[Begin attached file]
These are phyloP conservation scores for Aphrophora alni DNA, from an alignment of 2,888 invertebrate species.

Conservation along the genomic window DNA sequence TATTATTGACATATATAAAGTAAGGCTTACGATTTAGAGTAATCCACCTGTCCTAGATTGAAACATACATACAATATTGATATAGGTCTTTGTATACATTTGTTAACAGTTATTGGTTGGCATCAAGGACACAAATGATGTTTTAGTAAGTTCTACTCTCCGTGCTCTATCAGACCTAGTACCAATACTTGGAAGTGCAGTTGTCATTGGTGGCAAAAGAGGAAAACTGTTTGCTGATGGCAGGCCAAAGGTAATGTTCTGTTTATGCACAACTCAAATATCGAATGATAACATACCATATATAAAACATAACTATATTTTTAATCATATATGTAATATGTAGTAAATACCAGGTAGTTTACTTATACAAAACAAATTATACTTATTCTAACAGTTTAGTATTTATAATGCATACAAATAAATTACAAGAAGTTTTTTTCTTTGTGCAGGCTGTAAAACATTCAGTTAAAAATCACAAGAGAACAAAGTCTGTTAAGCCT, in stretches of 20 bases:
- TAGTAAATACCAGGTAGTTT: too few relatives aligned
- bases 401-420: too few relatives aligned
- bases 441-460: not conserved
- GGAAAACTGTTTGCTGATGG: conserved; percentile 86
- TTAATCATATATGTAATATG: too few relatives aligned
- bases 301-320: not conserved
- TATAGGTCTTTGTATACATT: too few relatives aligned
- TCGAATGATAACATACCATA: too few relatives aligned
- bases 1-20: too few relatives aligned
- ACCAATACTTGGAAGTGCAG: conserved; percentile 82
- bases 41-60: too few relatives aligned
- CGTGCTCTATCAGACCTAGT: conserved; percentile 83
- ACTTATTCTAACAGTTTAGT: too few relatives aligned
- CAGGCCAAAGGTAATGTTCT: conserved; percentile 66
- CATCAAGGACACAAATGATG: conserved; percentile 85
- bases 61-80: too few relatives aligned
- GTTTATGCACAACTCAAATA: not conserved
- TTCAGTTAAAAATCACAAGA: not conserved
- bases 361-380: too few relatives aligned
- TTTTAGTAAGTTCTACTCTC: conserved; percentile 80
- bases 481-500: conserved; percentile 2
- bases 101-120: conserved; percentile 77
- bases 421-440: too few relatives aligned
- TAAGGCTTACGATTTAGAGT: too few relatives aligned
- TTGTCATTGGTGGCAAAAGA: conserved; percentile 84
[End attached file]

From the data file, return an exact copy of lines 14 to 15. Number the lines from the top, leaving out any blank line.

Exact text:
- CGTGCTCTATCAGACCTAGT: conserved; percentile 83
- ACTTATTCTAACAGTTTAGT: too few relatives aligned